It seems Ariel Castro couldn't stand even a little of the captivity he
kept his victims in for so long, one of his Berks County relatives said
Castro, 53, who spent much of his childhood in Reading, hanged himself Tuesday in his Ohio prison cell, where he was serving a sentence of life plus 1,000 years for kidnapping and torturing three women over a decade in Cleveland.
"He couldn't handle even a month of what he did to these girls for 10 years, and he wasn't being beaten or starved; and he got the medical attention he needed," said his cousin, one of his numerous relatives in Berks.
She spoke with the Reading Eagle asking that only the family's last name -- Rodriguez -- be used due to concerns for their safety and privacy.
Asked if justice had been served on Castro, Rodriguez said she didn't think so.
"Those girls will never be at peace, even with his death," she said. "They will carry this with them in their hearts, minds and souls the rest of their lives. Hopefully they are strong enough to make the best of the rest of their lives. I truly do wish them the best."
Just as Castro manipulated his victims for so long, he even seems to have orchestrated his own death, Rodriguez said.
"If he went out by his own hands, it's like he had control over this situation, too," she said.
Ariel Castro was born in Puerto Rico and came to Reading in the late 1960s with his mother, Lillian Castro, his two brothers and his sister after Lillian separated from her husband, Pedro, the children's father.
They lived with the Rodriguez family in a row home in the 400 block of North Second Street; the children attending Lauer's Park Elementary School.
In 1975, they moved to Cleveland and remained there, but Lillian, who is around 70, remains close to the Rodriguezes, coming back to Reading for visits a few times each year.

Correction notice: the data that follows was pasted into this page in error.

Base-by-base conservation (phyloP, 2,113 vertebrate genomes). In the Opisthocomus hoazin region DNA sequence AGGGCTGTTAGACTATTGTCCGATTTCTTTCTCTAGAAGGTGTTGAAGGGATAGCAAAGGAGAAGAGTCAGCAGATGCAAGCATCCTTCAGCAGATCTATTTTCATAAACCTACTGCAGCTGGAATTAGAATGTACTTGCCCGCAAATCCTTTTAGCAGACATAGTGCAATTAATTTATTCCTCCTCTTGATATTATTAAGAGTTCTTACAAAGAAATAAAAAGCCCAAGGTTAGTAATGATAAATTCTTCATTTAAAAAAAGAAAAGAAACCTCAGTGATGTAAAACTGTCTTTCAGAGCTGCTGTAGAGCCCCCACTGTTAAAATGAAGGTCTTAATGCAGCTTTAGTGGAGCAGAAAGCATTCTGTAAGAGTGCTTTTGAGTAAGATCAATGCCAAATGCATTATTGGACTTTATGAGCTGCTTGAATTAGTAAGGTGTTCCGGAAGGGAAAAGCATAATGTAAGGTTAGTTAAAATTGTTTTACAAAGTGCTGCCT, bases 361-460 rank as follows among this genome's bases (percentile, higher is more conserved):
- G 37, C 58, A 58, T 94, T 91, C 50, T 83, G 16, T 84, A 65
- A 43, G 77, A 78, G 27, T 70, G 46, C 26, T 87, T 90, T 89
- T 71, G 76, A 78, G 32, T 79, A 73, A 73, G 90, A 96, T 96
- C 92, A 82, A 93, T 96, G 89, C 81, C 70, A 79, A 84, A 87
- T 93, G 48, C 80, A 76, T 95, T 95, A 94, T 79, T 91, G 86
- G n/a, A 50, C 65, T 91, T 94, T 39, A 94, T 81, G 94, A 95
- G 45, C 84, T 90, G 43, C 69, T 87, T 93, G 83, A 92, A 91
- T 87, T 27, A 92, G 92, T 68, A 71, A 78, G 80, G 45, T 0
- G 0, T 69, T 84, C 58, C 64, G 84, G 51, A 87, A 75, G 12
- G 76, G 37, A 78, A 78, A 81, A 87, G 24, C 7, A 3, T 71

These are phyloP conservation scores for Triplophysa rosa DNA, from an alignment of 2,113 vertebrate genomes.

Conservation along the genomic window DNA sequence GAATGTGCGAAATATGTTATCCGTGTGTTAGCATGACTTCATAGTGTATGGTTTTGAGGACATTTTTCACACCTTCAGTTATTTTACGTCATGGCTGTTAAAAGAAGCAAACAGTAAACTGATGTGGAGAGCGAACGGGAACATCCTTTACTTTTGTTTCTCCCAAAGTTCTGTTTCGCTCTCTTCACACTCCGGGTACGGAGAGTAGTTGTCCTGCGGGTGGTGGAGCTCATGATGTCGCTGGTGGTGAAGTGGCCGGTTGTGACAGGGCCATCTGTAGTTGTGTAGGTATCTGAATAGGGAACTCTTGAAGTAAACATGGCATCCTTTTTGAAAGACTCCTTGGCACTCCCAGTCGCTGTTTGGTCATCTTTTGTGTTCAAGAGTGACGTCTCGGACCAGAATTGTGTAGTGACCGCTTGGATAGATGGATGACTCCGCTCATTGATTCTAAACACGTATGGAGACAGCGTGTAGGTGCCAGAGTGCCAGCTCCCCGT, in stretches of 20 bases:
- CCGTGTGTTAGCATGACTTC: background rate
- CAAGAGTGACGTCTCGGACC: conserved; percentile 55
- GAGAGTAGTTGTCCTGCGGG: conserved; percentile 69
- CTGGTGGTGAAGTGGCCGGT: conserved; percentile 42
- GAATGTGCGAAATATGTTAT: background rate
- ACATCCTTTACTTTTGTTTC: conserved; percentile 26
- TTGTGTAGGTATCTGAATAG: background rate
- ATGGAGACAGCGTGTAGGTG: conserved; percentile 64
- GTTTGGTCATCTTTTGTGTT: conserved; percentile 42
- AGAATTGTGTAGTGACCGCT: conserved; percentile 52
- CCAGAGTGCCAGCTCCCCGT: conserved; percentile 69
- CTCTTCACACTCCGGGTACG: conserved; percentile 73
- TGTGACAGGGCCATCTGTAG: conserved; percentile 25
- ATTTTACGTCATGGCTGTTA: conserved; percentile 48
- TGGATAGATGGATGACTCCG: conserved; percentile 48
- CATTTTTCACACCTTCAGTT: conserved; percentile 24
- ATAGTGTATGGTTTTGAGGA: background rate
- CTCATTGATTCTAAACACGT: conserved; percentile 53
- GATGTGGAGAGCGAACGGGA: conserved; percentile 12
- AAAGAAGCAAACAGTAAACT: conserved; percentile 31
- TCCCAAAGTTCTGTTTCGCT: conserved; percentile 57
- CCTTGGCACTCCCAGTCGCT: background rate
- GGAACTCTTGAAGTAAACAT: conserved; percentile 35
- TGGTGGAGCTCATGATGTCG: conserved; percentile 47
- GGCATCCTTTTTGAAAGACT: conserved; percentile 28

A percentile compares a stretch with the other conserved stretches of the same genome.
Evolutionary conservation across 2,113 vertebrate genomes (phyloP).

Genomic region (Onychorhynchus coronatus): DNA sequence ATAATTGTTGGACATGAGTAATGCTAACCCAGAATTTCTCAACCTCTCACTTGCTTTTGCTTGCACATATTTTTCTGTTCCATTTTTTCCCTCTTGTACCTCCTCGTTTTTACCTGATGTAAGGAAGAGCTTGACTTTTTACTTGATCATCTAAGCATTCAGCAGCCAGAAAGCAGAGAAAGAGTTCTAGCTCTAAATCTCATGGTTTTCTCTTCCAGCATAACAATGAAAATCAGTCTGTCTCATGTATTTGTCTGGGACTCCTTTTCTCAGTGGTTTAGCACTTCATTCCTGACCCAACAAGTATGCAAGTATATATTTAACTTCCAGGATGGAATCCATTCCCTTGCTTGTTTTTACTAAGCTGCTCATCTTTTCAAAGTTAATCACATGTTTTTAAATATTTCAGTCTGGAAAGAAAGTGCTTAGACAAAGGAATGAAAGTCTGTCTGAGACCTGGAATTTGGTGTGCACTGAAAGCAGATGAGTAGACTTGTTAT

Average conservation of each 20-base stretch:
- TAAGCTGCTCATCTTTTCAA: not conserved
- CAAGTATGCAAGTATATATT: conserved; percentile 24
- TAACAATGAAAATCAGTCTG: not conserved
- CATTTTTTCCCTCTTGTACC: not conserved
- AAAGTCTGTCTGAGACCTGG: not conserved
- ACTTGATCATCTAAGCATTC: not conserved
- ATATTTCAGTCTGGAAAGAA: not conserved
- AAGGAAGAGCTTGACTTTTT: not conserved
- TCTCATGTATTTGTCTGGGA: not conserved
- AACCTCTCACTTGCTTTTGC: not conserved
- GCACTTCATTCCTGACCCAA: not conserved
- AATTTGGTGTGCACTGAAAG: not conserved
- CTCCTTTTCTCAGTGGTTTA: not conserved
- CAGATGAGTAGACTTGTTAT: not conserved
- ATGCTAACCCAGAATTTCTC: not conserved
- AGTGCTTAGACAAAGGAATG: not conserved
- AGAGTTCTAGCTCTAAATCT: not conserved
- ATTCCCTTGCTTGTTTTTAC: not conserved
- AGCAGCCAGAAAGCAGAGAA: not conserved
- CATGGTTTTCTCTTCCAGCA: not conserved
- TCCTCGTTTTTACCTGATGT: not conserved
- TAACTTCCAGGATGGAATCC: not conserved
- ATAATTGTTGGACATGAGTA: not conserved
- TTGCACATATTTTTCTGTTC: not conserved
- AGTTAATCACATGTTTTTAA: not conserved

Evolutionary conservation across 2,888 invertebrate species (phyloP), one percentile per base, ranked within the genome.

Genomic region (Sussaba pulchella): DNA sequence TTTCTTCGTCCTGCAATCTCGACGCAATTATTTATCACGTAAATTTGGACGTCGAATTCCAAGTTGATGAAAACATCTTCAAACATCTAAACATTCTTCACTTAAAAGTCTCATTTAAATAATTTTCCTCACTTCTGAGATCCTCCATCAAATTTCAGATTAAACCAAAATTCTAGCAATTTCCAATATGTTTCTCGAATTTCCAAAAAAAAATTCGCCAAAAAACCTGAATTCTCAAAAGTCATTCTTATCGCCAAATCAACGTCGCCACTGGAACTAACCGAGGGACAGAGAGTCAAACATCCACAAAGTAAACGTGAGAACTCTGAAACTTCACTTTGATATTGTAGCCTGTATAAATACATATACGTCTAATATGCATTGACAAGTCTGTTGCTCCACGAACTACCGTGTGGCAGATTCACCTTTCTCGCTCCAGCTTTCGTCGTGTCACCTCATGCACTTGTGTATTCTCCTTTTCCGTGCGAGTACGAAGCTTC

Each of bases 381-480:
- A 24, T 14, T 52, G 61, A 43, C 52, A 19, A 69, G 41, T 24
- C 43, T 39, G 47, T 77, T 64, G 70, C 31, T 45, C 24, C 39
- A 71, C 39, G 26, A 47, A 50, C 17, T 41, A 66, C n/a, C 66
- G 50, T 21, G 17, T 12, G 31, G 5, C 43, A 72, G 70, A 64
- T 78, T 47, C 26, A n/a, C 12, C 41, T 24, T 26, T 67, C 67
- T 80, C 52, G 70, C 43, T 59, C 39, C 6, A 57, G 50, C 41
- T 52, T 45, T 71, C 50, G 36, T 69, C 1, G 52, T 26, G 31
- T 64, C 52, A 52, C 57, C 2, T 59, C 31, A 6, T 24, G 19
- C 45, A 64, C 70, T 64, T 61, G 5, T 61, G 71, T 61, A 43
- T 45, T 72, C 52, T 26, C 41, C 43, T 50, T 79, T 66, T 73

Rodriguez wasn't surprised by his suicide.
"The family had talked about him choosing the cowardly way to go," she said.
But other family members question whether Castro actually killed himself, in part because he apparently didn't leave a suicide note. And during his regular Monday visits from his mother, Castro recently told her he was being treated fairly in prison and was finding religion, Rodriguez said.
Some in the family think he was scared the prison population would attack him for his crimes, she said.
"Everyone has doubts and confusion," she said.
While those held hostage suffered the most, Castro's family members are also victims, being harassed even though they did nothing wrong, she said.
She described Lillian Castro as a good woman, the rock of the family, who raised Ariel the right way. She's also a devout Christian who is pained and guilt-ridden by her son's crimes and his suicide, Rodriguez said.
Now she fears media members and the public will again be hounding her, Rodriguez said.
"It's now round two of this," she said. "Hopefully it's the last round."
The family still hopes it can someday meet 6-year old Jocelyn Berry, Ariel Castro's daughter, who was born in his home to victim Amanda Berry.
"Just because a person is one way, that doesn't mean their family is the same way, and we want her to see that," Rodriguez said.
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